The National Theatre of Scotland and the Royal Shakespeare Company put on a performance of Dunsinane this evening that was easily one of the most enjoyable plays I’ve seen in a while. A vigorous epic tale with big sweeping battles, subterfuge and deceit, and lots of witty asides about Scotland, this is the kind of play I could recommend to anyone.
Dunsinane is a sequel to Macbeth, in which Lady Macbeth is not dead, but rather alive and well under another name, Gruach. The premise is somewhat implausible, and yet I feel sure that Shakespeare would have happily employed the same method, had he had the idea for a sequel before David Grieg got to it. The play follows the English army, under the command of Siward, played by Jonny Phillips, in their attempts to set Scotland free and to bring peace. Widely praised for its modern day relevance, the irony is not lost on the audience waiting for a nod from America to plunge the world into war in Syria, ostensibly to provide a similar “peace” to that nation. The tone of the play is highly patriotic, and on the way home, my friend and I (half-)joked that perhaps Scottish independence campaigners could have Dunsinane performed across Scotland in the run-up to next year’s referendum to drum up patriotic fervour.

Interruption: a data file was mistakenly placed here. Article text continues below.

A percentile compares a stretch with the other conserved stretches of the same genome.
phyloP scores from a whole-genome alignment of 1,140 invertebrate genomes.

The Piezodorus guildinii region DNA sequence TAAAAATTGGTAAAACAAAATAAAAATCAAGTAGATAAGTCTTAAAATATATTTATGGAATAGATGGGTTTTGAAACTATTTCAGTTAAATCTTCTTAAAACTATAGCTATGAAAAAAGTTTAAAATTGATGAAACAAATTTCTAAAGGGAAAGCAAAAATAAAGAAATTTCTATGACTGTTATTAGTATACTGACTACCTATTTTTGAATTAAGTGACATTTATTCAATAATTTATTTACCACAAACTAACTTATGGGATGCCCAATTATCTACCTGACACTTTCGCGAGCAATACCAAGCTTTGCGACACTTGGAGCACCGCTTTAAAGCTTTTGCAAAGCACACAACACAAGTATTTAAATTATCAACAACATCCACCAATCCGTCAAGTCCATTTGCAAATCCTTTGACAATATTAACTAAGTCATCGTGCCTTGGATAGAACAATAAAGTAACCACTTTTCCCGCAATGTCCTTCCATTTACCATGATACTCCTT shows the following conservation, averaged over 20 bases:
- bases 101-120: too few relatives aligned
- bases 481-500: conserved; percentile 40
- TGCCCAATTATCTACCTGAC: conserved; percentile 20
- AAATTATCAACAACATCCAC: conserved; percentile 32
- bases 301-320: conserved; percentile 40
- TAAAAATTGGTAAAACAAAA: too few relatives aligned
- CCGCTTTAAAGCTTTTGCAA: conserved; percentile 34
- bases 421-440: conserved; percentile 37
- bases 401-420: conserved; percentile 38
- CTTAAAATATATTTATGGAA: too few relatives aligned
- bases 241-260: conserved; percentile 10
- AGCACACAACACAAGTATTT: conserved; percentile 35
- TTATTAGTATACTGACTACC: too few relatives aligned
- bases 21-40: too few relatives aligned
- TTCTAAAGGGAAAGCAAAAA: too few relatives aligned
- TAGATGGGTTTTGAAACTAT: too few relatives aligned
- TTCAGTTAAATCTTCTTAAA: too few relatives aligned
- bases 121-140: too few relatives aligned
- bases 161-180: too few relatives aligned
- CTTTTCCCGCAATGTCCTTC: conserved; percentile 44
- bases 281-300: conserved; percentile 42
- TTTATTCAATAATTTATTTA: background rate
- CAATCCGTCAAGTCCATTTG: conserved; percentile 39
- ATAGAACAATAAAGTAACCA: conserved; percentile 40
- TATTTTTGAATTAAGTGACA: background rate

The production value of this performance is astounding. Composer and sound director Nick Powell employs music to stunning effect, particularly in the vocals from Helen Darbyshire and Mairi Morrison, who move around the stage as if casting a spell. A very simple set and few props allow the talent of the actors to shine through.
Siward, arguably the main character of the play, is a very complex protagonist. Essentially a good man, he reacts badly to betrayal, and as the play progresses, we see him descend into a kind of anger-induced madness. Phillips conveys this breakdown with great sensitivity, and in my opinion, his character is the strongest in an already very strong cast. Siobhan Redmond as Gruach, the Lady Macbeth character, is suitably crazed, although her odd accent (halfway between Welsh and French) mars the effect somewhat. I love all the young men (too many to name individually) who portray soldiers and boys of both countries. Their loutish demeanour (one is reminded vividly of sports hooligans) is belied by the tenderness of Tom Gill’s Boy Soldier character. His speeches are letters to his mother from the war, and poignantly convey the difficulties of serving as a soldier in a strange land so far from home.
Dunsinane is a wonderful play. It’s an absolute must-see, whether you are familiar with Macbeth or not. @bookingaround